It warrants mentioning that he stabs out her eye... with his fingers. Why? Because he's just that crazy.
Hidan of Naruto, though his "insanity" takes the form of membership in a cult that worships a god of murder and powers that combine violent self-mutilation with immortality and sympathetic magic. Since all the major characters are ninja, violence is a given.
Batman villains are serial representatives and offenders of this trope.
This results in part because of Characterization Marches On. The original Batman villains were master-criminals typical of pulp villains with no real motivations. The first Joker dressed in white paint and didn't have silly gag-based antics. After the 50s, where comics were subject to Bowdlerization, Joker became a harmless villain with gag based antics celebrated in the Adam West show. When Dennis O'Neil, Steve Engelhart and other writers sought to make Joker menacing again, they had to justify the gag-based elements which had become The Artifact as well as other motif-themed criminals such as The Riddler which became famous thanks to the Batman TV Series. Their solution was Hollywood Psych, and they added Arkham Asylum into the mix. Since then, all of Batman's villains were described not merely as supervillains but as psychopaths.
Frank Miller's The Dark Knight Returns partly plays this straight and partly parodies it, by showing how absurd Batman's conflict with supervillains become when made a discourse to the popular psychology and sociological analysis of prime time cable news. Popular psychologists and careerist shrinks like Bat Wolper tries to cure the likes of Two Face via plastic surgery that repairs the bad-half of the face. It turns out to be the wrong half, the real Harvey Dent was the scarred out part of his face, representing his guilt and self-loathing. The book also shows Joker closer to the original Bill Finger characterization as a joyless psychopath who speaks in a Creepy Monotone, although it does this by playing up the Foe Yay element to whole new heights. Batman himself in Frank Miller's books is shown to be somewhat of a Functional Madmen most of the times.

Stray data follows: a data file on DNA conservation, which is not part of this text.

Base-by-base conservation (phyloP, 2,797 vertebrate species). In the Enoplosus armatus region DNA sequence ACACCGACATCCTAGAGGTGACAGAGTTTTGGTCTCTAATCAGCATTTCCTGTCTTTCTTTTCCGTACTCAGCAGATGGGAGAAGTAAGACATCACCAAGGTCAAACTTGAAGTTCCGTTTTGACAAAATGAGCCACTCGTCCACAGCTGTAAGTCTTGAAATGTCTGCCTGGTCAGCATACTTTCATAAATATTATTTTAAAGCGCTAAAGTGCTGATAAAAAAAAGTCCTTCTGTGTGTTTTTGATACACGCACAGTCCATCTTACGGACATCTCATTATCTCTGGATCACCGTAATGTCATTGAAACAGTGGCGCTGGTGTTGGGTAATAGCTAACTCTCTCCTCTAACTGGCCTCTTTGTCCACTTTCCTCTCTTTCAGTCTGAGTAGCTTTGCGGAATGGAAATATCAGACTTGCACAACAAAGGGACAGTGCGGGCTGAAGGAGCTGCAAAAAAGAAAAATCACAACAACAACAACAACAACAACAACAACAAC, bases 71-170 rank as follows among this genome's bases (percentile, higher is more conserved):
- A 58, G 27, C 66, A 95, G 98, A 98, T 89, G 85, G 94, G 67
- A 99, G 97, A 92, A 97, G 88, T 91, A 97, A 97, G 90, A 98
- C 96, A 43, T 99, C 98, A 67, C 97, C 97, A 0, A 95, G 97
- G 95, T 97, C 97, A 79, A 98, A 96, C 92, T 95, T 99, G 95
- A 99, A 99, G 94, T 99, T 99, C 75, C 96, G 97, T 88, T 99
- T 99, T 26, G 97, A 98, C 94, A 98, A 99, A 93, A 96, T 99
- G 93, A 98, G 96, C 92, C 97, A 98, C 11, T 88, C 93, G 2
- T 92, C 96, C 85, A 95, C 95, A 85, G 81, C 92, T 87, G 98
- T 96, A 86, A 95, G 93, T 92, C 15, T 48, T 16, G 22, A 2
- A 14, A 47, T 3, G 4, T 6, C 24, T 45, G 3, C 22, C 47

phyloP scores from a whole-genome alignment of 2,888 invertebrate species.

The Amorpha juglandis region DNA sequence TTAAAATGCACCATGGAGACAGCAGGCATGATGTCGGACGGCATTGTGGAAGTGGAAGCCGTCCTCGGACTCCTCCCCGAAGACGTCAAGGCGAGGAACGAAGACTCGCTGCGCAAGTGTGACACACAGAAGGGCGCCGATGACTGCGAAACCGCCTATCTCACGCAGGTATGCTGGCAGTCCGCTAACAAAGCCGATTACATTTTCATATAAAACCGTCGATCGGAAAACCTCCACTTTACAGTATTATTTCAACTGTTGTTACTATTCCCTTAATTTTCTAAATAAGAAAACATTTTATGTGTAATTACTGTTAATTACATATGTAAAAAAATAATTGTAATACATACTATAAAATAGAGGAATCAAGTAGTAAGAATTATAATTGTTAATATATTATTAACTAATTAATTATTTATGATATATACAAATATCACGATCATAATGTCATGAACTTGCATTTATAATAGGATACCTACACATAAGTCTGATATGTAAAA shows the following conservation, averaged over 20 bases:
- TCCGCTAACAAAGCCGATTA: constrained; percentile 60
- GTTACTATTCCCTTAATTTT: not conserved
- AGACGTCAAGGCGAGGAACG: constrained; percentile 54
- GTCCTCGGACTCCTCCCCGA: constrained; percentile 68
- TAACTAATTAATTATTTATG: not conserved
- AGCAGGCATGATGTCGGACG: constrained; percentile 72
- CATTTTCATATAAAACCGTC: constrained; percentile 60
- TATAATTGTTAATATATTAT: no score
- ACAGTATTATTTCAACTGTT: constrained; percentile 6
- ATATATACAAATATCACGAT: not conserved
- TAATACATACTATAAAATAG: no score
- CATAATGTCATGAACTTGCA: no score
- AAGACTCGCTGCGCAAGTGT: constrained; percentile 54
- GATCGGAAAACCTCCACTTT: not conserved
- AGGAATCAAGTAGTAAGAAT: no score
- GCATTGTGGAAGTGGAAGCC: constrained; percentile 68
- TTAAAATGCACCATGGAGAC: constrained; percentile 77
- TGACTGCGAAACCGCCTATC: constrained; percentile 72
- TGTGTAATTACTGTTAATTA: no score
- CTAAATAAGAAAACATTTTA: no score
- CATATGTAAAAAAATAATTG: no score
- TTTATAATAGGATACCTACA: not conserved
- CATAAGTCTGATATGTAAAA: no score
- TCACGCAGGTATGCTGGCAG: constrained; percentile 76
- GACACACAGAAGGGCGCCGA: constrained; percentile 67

Alan Moore wrote The Killing Joke in part to reconcile all the elements of the earlier Joker origins with his new characterization as a psychopath, in the process he raised the question whether Joker can be truly held accountable for his actions on account of his mental illness, whether he can potentially be cured. While the "one bad day" element of Joker and the book's depiction of him as Batman's Shadow Archetype has endured, Moore felt that introducing realistic psychology is pointless with the function that Joker, as an entertaining supervillain, is supposed to perform.
Two-Face wasn't evil until one side of his face was ruined and (depending on the version) his insanity either began or became much worse. In fact, most Batman villains tend to fall into this category... with the exception (usually) of Humpty Dumpty, who saved Batgirl from falling off a building, fixed her dislocated shoulder, and went quietly to the asylum.
Deadpool becomes more unhinged than usual during the Black Box story arc of Cable & Deadpool. Even though he can't remember it later, it is revealed that he murdered a terrorist who was living on Cable's island. When asked why he did it, he replies that he doesn't know. Since his mind is more out-of-whack than usual, he just killed for no reason.
However, Deadpool was pointlessly violent since long before he was portrayed as insane.
In the book, there are very few supervillains and the ones who were, like Moloch, quit a long time ago when the first super-powered hero Dr. Manhattan arrived on the scene. The heroes however are full of neuroses. The Comedian is The Sociopath, a highly amoral Blood Knight who tries to justify his vision by repeatedly telling idealistic do-gooder heroes that At Least I Admit It. The backstory reveals a more complex, guilty, lonely and pathetic individual underneath that cynical facade. was already violent and unstable even before a certain dog incident, but after that he becomes even more violent, in his own words explaining that he had been merely soft before because he let his victims live.
Rorscharch is a Sociopathic Hero, described by Moore as "Batman without the excuses". He lives alone, prowls the streets and bars, believes in all kinds of Conspiracy Theories and sees himself as the Only Sane Man. Malcolm Long a sympathetic and realistic psychologist character is himself hurt and struck by Rorscharch's grim Black and White Morality after hearing about his Despair Event Horizon. What makes Rorscharch different is that he's not as consistent as he believes as seen in the end when he opposes Adrian Veidt's Utopia Justifies the Means atrocity using the same arguments that Rorscharch used in justifying Harry Truman dropping the bombs on Hiroshima and Nagasaki.
Nite Owl is more sane than other costumed heroes, but he does admit to Laurie that the costumes do give grounds to act out harmless Casual Kinkas seen when he and Laurie have sex in costumes after they couldn't make out in civilian identities.